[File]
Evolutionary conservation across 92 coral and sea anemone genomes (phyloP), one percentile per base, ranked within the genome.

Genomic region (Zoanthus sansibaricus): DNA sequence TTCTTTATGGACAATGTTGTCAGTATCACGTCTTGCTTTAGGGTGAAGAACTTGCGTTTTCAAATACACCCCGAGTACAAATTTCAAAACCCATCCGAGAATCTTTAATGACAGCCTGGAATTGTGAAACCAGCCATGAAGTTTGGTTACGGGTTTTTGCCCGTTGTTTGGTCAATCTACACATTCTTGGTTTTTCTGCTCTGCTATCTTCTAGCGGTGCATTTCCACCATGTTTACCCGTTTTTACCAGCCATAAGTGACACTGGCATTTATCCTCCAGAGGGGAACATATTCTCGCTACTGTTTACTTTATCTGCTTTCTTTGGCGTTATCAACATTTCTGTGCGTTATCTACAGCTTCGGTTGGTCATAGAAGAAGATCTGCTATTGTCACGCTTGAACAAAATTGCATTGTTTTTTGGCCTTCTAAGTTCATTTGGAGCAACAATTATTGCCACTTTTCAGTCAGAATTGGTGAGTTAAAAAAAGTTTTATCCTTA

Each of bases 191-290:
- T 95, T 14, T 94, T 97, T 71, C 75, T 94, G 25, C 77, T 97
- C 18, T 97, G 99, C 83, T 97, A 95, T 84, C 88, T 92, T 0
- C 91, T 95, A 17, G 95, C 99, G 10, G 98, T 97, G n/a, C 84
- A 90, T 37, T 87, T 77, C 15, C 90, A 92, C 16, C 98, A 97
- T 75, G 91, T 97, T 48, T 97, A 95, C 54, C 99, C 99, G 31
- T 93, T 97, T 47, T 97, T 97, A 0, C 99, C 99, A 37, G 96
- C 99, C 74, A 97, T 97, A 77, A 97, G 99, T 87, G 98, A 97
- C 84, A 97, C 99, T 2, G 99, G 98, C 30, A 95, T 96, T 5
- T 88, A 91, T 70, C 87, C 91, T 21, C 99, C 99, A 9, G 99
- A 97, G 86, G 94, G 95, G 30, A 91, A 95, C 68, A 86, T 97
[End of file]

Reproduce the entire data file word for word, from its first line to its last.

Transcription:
Evolutionary conservation across 92 coral and sea anemone genomes (phyloP), one percentile per base, ranked within the genome.

Genomic region (Zoanthus sansibaricus): DNA sequence TTCTTTATGGACAATGTTGTCAGTATCACGTCTTGCTTTAGGGTGAAGAACTTGCGTTTTCAAATACACCCCGAGTACAAATTTCAAAACCCATCCGAGAATCTTTAATGACAGCCTGGAATTGTGAAACCAGCCATGAAGTTTGGTTACGGGTTTTTGCCCGTTGTTTGGTCAATCTACACATTCTTGGTTTTTCTGCTCTGCTATCTTCTAGCGGTGCATTTCCACCATGTTTACCCGTTTTTACCAGCCATAAGTGACACTGGCATTTATCCTCCAGAGGGGAACATATTCTCGCTACTGTTTACTTTATCTGCTTTCTTTGGCGTTATCAACATTTCTGTGCGTTATCTACAGCTTCGGTTGGTCATAGAAGAAGATCTGCTATTGTCACGCTTGAACAAAATTGCATTGTTTTTTGGCCTTCTAAGTTCATTTGGAGCAACAATTATTGCCACTTTTCAGTCAGAATTGGTGAGTTAAAAAAAGTTTTATCCTTA

Each of bases 191-290:
- T 95, T 14, T 94, T 97, T 71, C 75, T 94, G 25, C 77, T 97
- C 18, T 97, G 99, C 83, T 97, A 95, T 84, C 88, T 92, T 0
- C 91, T 95, A 17, G 95, C 99, G 10, G 98, T 97, G n/a, C 84
- A 90, T 37, T 87, T 77, C 15, C 90, A 92, C 16, C 98, A 97
- T 75, G 91, T 97, T 48, T 97, A 95, C 54, C 99, C 99, G 31
- T 93, T 97, T 47, T 97, T 97, A 0, C 99, C 99, A 37, G 96
- C 99, C 74, A 97, T 97, A 77, A 97, G 99, T 87, G 98, A 97
- C 84, A 97, C 99, T 2, G 99, G 98, C 30, A 95, T 96, T 5
- T 88, A 91, T 70, C 87, C 91, T 21, C 99, C 99, A 9, G 99
- A 97, G 86, G 94, G 95, G 30, A 91, A 95, C 68, A 86, T 97